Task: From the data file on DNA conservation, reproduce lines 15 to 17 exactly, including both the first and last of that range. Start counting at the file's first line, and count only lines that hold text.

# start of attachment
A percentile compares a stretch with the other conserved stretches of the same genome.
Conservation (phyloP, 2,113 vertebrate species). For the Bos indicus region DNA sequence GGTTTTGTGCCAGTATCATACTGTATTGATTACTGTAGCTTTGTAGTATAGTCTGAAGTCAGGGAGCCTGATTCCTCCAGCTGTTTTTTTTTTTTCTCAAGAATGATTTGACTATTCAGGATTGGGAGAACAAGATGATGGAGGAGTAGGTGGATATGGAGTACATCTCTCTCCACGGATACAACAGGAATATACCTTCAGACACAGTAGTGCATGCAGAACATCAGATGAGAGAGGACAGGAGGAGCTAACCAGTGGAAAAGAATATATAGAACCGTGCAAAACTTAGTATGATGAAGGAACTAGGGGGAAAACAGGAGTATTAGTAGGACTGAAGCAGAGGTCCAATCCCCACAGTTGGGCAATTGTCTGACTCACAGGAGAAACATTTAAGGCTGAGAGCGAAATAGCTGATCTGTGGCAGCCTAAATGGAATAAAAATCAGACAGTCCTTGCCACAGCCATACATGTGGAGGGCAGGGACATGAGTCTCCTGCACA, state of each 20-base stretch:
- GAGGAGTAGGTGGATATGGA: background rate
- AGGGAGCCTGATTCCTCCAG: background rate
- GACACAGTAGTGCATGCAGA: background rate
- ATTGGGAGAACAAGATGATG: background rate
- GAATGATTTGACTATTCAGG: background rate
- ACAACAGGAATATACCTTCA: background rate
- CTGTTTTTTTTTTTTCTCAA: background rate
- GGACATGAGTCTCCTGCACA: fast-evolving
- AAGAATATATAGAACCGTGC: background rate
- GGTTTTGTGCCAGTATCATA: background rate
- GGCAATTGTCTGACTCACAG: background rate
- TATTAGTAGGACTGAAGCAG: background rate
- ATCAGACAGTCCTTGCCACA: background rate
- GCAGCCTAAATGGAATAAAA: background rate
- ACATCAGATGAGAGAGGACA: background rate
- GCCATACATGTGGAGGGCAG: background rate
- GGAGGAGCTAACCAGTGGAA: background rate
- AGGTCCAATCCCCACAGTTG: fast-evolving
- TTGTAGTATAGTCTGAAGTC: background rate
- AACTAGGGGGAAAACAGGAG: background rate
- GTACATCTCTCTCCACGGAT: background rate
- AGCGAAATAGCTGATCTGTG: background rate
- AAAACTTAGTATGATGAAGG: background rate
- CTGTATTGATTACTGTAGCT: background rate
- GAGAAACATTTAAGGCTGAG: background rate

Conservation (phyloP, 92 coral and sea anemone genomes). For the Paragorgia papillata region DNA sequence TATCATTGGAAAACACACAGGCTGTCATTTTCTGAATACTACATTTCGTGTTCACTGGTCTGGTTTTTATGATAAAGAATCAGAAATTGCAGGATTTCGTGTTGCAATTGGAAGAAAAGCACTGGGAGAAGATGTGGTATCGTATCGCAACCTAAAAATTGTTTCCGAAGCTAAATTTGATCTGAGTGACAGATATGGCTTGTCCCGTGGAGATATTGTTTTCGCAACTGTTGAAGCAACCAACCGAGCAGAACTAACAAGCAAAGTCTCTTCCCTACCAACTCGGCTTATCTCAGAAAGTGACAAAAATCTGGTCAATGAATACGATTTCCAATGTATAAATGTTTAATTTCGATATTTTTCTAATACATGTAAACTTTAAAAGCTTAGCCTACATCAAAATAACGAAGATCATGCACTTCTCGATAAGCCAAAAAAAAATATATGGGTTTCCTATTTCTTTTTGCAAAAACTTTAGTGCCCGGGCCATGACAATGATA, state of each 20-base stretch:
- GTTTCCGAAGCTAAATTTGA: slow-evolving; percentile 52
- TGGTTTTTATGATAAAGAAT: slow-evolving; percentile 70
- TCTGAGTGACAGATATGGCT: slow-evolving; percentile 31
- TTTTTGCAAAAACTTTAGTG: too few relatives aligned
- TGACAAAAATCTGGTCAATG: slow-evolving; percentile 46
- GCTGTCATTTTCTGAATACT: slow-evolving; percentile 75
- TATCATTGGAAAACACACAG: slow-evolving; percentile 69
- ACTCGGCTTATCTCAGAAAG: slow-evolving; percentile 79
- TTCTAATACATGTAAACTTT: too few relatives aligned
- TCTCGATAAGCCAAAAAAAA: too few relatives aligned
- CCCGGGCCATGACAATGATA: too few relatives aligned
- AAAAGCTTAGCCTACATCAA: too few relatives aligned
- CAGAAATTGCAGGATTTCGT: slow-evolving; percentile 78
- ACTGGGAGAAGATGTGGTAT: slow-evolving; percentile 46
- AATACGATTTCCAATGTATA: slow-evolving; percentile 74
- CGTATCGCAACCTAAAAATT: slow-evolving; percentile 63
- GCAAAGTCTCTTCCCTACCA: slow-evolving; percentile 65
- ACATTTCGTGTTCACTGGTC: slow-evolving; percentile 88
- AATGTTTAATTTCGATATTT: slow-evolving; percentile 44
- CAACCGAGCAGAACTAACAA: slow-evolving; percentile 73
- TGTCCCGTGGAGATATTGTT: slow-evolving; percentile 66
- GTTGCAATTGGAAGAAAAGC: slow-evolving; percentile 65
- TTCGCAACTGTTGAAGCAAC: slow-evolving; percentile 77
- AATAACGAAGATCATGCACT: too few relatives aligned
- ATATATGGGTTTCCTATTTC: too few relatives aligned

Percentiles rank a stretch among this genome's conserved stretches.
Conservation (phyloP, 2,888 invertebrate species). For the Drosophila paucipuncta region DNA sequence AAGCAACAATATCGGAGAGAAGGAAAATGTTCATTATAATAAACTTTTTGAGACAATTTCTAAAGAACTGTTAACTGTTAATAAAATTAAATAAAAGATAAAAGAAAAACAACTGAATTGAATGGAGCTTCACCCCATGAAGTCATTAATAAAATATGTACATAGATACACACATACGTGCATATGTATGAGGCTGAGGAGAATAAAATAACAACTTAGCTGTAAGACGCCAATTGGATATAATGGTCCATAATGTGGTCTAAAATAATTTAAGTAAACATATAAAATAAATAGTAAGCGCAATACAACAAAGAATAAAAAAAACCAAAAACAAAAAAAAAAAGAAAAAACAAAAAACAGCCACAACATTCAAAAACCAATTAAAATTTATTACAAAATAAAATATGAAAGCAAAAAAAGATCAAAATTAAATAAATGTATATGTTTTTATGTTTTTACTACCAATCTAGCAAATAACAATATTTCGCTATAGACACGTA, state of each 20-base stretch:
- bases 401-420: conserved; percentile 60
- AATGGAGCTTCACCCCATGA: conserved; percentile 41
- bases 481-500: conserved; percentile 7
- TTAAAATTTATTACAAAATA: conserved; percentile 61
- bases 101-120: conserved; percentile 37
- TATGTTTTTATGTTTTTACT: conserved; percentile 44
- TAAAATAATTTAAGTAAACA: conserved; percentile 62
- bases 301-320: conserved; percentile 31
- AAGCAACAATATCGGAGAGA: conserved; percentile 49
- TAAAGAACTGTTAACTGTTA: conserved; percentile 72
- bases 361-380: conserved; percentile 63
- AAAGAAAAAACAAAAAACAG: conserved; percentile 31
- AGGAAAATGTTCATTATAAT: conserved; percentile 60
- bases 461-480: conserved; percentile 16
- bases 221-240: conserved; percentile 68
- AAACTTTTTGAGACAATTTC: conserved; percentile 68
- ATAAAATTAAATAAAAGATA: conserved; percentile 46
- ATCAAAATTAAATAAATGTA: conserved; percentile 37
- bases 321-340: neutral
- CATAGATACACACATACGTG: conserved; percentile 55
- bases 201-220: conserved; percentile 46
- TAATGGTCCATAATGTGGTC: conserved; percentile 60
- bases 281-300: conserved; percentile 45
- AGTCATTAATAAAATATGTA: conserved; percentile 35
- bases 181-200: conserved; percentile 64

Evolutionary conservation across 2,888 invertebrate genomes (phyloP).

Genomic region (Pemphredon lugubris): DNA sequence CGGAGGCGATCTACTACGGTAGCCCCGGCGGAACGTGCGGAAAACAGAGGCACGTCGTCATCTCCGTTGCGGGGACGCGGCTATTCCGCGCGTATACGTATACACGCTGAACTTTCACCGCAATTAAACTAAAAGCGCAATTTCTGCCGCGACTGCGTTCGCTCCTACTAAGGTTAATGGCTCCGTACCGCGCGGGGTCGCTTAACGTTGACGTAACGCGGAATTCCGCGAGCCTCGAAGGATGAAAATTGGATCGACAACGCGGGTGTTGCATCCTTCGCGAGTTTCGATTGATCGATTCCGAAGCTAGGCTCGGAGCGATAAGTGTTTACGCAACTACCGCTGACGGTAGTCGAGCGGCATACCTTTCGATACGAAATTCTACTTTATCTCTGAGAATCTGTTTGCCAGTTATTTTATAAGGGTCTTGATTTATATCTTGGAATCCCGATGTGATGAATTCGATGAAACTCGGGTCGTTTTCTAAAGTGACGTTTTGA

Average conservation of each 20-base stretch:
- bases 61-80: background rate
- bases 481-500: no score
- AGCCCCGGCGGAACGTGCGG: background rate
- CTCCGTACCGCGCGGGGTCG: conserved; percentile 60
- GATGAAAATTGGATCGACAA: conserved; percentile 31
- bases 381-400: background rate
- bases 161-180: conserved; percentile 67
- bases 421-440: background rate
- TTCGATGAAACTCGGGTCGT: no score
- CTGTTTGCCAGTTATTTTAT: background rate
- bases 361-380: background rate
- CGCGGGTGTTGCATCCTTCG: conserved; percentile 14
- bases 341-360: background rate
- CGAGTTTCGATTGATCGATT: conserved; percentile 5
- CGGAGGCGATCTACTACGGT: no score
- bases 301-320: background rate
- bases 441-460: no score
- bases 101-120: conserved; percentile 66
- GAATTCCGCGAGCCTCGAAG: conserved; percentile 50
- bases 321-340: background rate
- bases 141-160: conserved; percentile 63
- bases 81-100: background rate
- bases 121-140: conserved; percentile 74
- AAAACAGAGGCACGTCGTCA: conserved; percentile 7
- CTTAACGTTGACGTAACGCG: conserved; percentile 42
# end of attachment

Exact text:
- ATCAGACAGTCCTTGCCACA: background rate
- GCAGCCTAAATGGAATAAAA: background rate
- ACATCAGATGAGAGAGGACA: background rate